Some Random Thoughts on Metaphysics, Consciousness and Carl Jung
When I originally had the idea for this article, I thought it was going to be a light-hearted take on the heated debates about the nature of consciousness between materialists, dualists, panpsychists, and idealists. (I hope I haven’t left anyone out.) Some correspondence I’ve had on Medium since then has persuaded me to turn it into something a bit more serious.
Most of my articles have a spiritual theme of some kind. Over the past couple of months I’ve been focussing on the relationship between quantum physics and spirituality, and Carl Jung. During that time there has been a significant increase in the number of claps, clappers, highlights and complimentary remarks I’ve received. Also I’m gaining followers at a much quicker rate. I obviously appreciate this, and am very grateful; I assume that’s why everyone writes on Medium.
I also assume that some of those people will be reading this, and would therefore like to let you know that someone on Medium called Sender Spike disagrees with just about everything I say, that my metaphysical views are rubbish, that I understand nothing, especially about Jung, and so on. (For the sake of convenience in what follows I am going to call this person ‘he’. This is merely an assumption, based on months of correspondence, and I apologise in advance if that’s wrong.)
I should say in advance that Sender Spike is deeply knowledgeable about all these matters, so that I am not dismissing what he says, and what follows is not intended as a rejection. I merely want to clarify my position.
He seems especially critical that my metaphysical views are just about the same as those of Helena Blavatsky, co-founder of the Theosophical Society; he assumed that I had read her Secret Doctrine, which is not true. So I should make my position clear on that point. I am a member of the Theosophical Society, and have given talks for them, but that should not be taken to mean that I necessarily subscribe to all their teachings. The society imposes no beliefs on its members, who “come from all walks of life and belong to any philosophy or religion, or none”. In order to join I only had to accept their three founding objectives. (If interested in finding out more, click here.)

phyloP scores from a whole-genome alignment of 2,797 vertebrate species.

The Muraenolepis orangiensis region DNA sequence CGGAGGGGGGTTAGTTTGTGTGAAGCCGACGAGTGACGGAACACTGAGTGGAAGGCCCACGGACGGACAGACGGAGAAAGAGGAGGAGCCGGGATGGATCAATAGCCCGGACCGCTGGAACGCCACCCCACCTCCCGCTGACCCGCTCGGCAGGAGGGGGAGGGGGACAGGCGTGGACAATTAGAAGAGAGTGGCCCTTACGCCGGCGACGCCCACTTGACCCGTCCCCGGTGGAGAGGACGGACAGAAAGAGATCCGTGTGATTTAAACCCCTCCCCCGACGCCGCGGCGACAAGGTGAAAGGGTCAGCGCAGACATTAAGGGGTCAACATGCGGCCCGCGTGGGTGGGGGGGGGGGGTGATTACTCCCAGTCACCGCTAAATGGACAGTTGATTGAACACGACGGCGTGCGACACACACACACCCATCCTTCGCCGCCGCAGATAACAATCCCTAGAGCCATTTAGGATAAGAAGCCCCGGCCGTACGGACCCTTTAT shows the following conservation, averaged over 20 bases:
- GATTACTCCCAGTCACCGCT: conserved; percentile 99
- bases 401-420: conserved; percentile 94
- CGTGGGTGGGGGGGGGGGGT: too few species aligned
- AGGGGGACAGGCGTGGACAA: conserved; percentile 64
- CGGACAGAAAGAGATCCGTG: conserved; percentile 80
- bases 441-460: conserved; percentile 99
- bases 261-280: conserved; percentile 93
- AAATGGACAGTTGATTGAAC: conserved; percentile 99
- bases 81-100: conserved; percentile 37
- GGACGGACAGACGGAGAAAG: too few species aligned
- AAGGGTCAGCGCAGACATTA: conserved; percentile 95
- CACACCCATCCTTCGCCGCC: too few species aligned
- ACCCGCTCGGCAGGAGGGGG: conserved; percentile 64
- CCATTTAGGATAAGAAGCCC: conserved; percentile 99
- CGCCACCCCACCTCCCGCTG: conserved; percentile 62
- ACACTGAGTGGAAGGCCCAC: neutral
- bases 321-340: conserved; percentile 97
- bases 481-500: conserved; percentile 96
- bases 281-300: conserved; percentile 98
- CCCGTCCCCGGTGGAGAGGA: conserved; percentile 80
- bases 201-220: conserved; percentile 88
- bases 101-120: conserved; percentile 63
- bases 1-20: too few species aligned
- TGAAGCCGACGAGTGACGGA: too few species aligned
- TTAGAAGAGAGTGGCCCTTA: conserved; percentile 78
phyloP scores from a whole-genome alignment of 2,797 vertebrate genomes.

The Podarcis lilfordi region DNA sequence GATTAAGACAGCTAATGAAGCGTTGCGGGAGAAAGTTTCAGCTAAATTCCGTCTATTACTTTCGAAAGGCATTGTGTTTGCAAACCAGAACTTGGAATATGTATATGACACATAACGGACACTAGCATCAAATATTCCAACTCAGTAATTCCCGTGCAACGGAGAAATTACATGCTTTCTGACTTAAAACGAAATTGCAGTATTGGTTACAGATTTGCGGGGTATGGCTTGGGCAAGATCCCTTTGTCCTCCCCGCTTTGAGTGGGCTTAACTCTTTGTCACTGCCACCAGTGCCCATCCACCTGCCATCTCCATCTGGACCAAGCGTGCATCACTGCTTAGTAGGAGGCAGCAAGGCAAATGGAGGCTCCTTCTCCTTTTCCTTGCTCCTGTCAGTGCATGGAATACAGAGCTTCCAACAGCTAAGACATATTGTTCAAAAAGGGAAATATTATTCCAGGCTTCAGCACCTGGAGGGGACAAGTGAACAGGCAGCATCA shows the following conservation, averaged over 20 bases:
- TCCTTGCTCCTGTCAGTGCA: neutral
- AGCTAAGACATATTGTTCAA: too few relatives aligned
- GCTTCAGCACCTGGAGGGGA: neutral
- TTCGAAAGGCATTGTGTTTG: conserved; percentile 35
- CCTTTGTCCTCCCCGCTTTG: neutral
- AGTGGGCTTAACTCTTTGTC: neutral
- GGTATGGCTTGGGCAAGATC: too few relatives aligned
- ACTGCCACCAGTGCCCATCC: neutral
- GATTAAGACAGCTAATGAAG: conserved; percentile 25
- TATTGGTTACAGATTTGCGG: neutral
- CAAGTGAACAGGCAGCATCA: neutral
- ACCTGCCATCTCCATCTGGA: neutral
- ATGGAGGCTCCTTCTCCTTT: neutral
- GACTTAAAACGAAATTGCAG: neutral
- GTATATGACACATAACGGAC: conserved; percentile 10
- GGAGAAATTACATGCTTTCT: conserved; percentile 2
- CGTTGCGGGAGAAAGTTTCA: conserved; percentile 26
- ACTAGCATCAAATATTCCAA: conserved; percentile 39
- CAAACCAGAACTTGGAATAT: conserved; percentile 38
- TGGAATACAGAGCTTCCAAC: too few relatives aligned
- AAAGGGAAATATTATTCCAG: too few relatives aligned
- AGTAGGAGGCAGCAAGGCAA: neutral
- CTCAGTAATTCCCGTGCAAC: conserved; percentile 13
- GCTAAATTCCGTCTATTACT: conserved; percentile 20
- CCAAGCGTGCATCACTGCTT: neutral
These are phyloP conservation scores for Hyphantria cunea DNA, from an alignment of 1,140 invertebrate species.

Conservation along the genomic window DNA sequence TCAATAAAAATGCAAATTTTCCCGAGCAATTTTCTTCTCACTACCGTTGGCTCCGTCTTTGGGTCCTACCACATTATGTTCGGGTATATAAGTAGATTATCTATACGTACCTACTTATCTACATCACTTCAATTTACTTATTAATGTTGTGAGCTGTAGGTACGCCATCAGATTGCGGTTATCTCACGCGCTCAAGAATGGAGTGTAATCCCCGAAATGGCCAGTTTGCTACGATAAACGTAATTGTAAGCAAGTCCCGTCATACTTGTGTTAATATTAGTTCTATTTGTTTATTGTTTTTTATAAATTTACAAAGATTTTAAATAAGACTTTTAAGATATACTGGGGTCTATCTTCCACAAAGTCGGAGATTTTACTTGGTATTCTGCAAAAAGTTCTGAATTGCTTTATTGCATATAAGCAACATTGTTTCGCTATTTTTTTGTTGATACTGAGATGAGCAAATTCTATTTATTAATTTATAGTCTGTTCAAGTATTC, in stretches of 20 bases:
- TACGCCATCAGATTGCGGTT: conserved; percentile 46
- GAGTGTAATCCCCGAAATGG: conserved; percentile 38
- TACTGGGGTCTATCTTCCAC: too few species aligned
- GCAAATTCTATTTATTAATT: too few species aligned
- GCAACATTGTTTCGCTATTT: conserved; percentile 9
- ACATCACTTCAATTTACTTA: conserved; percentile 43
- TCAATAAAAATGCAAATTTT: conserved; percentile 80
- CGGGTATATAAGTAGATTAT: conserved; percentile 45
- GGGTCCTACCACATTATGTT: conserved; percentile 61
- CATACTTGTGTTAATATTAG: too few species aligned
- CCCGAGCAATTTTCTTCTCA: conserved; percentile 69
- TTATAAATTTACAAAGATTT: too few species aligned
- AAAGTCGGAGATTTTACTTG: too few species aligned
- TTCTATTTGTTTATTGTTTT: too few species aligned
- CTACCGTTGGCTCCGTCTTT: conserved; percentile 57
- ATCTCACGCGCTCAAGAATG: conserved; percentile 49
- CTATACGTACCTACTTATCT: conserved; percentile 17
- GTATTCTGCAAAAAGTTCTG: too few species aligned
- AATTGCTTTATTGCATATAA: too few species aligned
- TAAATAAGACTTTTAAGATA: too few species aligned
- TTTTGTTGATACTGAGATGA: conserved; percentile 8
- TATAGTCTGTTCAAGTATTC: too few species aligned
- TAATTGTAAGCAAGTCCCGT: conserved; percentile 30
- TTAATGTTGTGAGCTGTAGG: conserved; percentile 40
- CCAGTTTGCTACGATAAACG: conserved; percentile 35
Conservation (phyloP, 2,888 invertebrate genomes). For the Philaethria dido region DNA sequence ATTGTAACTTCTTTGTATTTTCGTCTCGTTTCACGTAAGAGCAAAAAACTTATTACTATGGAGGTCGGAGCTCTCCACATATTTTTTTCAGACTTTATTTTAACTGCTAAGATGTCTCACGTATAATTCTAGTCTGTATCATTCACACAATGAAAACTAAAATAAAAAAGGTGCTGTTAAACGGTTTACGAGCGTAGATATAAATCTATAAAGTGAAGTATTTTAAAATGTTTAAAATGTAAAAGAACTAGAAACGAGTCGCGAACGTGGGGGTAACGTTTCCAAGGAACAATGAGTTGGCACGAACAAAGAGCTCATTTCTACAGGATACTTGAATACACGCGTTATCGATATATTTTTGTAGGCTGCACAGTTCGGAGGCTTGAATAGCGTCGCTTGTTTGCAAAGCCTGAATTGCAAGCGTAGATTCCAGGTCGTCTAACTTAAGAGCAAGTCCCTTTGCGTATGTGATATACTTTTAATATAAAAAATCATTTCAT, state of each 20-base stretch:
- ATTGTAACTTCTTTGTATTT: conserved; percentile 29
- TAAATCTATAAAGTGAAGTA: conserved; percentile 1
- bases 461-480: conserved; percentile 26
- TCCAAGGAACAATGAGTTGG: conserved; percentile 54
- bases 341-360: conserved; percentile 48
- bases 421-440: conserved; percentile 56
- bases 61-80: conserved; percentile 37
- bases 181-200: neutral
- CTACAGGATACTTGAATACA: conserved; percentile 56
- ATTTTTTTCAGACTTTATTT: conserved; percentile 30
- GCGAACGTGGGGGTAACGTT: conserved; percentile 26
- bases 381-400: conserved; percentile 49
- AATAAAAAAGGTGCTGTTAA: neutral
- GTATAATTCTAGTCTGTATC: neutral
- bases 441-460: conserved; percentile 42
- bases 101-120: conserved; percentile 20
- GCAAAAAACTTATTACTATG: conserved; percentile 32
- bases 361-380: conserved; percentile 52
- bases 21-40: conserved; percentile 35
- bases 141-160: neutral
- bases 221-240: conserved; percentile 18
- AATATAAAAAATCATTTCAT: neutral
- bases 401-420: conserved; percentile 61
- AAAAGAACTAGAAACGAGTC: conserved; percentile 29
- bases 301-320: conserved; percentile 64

Personally I find it interesting that my own views, based on my experiences, should apparently be similar to those of someone who travelled so widely in the East, and studied the ancient religions in depth, devoting her life to that quest. To me that suggests that there might be something valuable in such views, although this does not seem to impress Sender Spike.
The written sources closest to my beliefs, as opposed to those derived directly from my personal experiences, are rather the books of Raynor C. Johnson, especially The Spiritual Path. It has to be admitted, however, that his metaphysics and general spiritual understanding are close to those of the Theosophical Society.
In terms of my own inner life experiences, these are closely in tune with the ideas of Carl Jung, him more than anyone else. I believe that his model of the individuation process — shadow, anima/animus, Self — is the most appropriate spiritual path for Westerners. I am also completely in tune with his approach to dream interpretation, the I Ching, his understanding of synchronicity, and his approach to mythology and symbolism. The writings of his followers — Marie-Louise von Franz, Esther Harding, Aniela Jaffé and others — are also deeply impressive.
I would say therefore that those who dismiss Jung out of hand, for example scientists and psychologists who claim that he is ‘mystical’, simply do not know enough. (I’m not saying that Sender Spike does this.) It is of course possible that Jung penetrates only so far, and that there are still deeper and higher realms beyond his ideas.